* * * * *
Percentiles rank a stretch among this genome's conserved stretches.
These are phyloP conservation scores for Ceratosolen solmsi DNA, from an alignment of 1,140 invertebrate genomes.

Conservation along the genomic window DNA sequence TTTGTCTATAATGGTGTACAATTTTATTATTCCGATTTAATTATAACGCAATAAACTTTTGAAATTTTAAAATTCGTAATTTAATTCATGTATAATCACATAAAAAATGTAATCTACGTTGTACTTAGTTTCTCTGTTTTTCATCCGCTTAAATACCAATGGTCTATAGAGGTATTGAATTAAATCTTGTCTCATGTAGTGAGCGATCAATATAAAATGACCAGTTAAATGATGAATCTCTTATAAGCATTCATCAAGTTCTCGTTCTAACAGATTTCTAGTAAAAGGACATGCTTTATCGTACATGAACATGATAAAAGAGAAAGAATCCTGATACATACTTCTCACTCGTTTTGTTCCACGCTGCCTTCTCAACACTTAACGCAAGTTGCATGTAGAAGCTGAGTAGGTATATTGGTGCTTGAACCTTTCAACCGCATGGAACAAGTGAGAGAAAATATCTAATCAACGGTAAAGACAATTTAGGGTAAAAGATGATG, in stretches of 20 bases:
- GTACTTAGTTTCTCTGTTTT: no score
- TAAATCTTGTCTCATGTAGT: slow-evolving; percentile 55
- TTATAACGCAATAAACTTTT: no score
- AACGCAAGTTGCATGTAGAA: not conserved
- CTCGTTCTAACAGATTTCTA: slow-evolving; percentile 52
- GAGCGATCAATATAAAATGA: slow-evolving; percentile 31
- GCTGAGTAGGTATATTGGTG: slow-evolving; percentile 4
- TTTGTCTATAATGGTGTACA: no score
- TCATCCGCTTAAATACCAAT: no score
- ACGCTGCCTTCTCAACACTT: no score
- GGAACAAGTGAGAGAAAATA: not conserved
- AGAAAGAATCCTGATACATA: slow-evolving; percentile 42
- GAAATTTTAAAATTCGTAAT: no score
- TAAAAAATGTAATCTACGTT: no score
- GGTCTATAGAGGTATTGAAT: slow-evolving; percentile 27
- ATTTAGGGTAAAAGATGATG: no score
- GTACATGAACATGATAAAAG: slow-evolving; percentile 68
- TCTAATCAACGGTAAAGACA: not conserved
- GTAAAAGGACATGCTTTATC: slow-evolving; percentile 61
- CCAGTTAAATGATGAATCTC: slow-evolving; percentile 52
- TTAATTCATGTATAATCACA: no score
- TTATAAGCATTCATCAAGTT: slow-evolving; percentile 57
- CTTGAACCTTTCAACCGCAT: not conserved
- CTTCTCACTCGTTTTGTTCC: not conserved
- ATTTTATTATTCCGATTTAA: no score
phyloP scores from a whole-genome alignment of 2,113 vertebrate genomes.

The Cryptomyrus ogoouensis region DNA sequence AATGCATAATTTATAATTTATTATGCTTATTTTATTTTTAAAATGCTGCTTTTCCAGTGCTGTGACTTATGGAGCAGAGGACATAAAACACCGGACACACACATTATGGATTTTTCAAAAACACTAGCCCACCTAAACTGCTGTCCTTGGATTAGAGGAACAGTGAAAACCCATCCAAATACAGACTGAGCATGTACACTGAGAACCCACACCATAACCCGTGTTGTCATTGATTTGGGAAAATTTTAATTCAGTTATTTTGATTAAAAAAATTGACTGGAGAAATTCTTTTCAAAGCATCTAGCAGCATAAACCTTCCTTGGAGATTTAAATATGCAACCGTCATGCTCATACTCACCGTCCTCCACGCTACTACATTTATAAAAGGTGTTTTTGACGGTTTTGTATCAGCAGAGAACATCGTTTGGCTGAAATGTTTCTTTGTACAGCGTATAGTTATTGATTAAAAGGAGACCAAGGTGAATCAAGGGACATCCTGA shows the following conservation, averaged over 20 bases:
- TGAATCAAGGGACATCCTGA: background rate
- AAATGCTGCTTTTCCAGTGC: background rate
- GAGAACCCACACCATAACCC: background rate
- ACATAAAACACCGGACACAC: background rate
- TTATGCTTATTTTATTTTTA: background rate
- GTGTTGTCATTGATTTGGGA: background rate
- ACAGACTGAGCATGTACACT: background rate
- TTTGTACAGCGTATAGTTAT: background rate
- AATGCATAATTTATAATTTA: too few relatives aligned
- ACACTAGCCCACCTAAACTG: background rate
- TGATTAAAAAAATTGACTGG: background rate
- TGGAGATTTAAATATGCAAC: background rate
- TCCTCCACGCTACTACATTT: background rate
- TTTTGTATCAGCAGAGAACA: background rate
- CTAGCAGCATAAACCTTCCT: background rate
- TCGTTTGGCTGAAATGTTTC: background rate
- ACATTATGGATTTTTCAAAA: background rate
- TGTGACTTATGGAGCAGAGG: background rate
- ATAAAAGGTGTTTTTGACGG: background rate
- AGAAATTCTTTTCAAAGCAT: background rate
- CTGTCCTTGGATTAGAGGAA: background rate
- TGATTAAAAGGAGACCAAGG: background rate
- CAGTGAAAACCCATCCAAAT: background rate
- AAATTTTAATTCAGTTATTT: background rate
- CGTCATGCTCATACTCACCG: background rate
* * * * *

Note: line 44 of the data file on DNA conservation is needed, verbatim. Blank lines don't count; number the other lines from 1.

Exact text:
- TTTTGTATCAGCAGAGAACA: background rate